Lessons I Learnt From The Uber Attack

By Lanre Yusuf   |   Sep 20 2022

Just like you, I stumbled on the news about the massive data breach suffered by  Uber last week. The attack was attributed to the notorious Lapsus hacking group, which has been increasingly active in recent months. Researchers say the incident has highlighted the risks associated with overconfidence in the use of multifactor authentication (MFA), as well as unmanaged risk around cloud-service adoption.

A well-known tactic that the Lapsus hacking group has been known to use is co-opt MFA-circumventing tools into its attack chain. In a statement released by Uber yesterday, it was noted that the attacker who breached its network last week had first obtained the VPN credentials of an external contractor, likely by purchasing them on the Dark Web. The attacker then repeatedly tried to log in to the Uber account using the illegally obtained credentials, prompting a two-factor login approval request each time.

Sad to note that this can happen to any organization, hence, it is important to focus our lens on learning how to protect against such attack scenarios for our various organization rather than be caught unawares or worst still, play the blame-game.

Here is what an expert- Reet Kaur, a Board Member and Advisor to Cisco highlights the following as controls to be taken amongst other expert opinions:

  1. Consider Implementing zerotrust (ZT) -
    ZT can address these types of attacks by authenticating every transaction.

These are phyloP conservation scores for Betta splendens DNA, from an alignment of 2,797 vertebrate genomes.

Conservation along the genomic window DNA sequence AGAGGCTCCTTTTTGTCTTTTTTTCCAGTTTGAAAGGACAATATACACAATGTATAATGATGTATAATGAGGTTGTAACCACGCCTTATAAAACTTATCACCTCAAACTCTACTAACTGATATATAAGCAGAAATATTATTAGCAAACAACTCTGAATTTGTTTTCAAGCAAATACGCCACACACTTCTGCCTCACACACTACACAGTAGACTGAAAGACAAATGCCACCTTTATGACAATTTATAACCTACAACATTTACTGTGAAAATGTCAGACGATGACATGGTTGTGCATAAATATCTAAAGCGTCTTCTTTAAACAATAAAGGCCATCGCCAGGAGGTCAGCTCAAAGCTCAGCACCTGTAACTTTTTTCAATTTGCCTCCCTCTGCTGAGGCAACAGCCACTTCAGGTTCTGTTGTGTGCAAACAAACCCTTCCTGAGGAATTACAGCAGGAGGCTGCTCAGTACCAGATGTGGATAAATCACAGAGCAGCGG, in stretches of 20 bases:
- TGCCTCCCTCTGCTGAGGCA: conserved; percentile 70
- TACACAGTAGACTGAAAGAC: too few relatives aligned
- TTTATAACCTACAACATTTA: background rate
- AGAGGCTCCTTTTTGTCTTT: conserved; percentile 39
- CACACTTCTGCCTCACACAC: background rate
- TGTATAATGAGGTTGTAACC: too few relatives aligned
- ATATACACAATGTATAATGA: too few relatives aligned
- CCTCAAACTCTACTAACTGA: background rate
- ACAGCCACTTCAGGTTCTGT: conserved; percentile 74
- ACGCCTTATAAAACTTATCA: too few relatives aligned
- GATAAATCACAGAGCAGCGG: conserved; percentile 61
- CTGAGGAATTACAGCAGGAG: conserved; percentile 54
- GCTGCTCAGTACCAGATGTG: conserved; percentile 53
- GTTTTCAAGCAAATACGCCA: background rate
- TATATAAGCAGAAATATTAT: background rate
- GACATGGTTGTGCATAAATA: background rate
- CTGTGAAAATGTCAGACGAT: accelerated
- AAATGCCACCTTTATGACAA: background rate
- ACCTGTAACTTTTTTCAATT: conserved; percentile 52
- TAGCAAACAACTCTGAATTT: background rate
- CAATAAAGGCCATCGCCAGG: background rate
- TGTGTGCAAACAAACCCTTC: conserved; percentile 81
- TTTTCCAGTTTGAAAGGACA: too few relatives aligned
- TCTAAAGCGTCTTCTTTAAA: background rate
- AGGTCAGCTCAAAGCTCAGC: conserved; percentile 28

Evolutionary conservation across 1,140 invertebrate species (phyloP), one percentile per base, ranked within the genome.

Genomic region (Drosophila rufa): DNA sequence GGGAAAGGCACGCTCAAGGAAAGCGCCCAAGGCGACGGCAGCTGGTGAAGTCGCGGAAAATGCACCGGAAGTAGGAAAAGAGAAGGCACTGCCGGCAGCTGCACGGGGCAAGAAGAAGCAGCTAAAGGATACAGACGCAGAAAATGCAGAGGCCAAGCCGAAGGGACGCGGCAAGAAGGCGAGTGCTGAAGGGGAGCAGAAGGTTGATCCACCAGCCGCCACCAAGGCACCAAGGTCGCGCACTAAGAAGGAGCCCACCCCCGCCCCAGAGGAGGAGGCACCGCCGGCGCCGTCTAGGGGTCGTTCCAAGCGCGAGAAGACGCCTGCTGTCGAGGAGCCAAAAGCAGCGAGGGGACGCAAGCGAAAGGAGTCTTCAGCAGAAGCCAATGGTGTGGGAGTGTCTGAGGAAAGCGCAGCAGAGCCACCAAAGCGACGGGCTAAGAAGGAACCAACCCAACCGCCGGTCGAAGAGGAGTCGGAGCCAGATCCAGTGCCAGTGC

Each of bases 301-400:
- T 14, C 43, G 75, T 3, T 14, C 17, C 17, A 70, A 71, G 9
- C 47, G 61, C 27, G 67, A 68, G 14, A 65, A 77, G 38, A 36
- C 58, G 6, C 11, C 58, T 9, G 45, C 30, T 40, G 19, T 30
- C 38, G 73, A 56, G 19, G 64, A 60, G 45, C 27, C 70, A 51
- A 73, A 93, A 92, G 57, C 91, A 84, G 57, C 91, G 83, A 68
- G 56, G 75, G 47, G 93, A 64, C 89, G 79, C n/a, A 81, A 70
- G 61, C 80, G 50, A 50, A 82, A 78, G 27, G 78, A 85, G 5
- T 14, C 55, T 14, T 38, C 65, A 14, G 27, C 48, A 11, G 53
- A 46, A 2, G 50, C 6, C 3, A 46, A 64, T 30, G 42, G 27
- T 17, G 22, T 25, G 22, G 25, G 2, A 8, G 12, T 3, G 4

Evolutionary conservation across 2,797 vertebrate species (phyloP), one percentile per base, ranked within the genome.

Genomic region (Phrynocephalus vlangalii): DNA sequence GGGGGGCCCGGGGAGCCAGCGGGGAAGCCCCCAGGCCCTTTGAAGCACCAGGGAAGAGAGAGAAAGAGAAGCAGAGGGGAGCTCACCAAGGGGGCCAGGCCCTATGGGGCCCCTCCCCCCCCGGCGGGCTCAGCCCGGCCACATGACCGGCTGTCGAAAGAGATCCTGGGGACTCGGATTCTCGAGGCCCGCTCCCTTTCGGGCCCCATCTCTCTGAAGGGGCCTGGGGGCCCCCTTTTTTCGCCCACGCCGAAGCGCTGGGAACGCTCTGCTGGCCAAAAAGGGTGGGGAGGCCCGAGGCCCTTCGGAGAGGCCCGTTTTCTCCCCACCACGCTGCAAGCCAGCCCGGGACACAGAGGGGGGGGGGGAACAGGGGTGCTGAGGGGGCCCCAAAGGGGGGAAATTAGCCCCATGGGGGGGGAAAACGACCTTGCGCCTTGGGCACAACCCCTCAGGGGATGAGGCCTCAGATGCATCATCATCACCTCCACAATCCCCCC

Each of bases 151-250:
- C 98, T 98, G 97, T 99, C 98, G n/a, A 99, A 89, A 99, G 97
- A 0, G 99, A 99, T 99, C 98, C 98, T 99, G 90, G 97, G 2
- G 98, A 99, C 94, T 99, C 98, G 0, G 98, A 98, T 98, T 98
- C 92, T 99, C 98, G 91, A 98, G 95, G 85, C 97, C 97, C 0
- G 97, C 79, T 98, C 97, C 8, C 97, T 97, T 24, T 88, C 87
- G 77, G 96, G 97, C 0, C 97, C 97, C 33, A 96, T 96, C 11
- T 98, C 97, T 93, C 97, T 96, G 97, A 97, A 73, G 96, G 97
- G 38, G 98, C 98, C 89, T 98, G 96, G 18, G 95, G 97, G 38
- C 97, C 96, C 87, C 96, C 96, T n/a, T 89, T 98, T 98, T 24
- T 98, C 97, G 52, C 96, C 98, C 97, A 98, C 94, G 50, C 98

2. Enable redteam / pentesters to work as hackers-
    Uber has a great pen test team, but most security teams are forced to be restricted to being on the offensive to avoid disruption to the operations. A hacker would have no such limitation. While allow a hacker to uncover your organization’s vulnerabilities with damages more disruptive than that to your daily operations. Your reputation is at risk.
  3. Implement multiple-layer security controls-
    Security is a people processes and technology play. Implement security controls at multiple layers so that if one control plane fails, another one protects. Continue providing training to employees but don’t expect flawless execution from them all the time as security is only 1 % of their job responsibilities and human error is always present.
  4. Implement change management | Separation of Duties | Dual Control-
    This is to make sure that NO ONE privilege account can disable critical implementations like MFA without going through proper verifications and approvals.
  5. Set exhaustion limits on MFA-
    Failed attempts for more than 5-6 times should disable the account & require call back to enable the account which may reduce risk of MFA getting compromised.
  6. Implement CASB and cloudsecurity posture management solutions-
    It is easy to drift out of compliance if you don’t have full visibility into the cloud. Implementing automated monitoring, detection and response can help get an alert or automatically deny unapproved policy changes.
  7. Plan for out-of-band communication-
    In case your internal communication channels (Slack) get breached.

In addition to the above, Patrick Tiquet, vice president of security and architecture at Keeper Security, says the Uber attack highlights a fundamental misconception around MFA's strength as a method to secure access. "Use of SMS text messages as MFA should be discouraged and never used as MFA for high-value assets," Tiquet says. "The use of an authenticator app, security key, or biometrics are stronger and more effective methods to protect your accounts."

Although, some organizations may have implemented some of the controls above, however, it is pivotal to ensure we stay ahead with these multiple strategies in order to avoid being outplaced by the sprawling complexity of modern threats and the actors.

What is the Multifactor Authentication in use at your company? Do you require immediate assessment of these?

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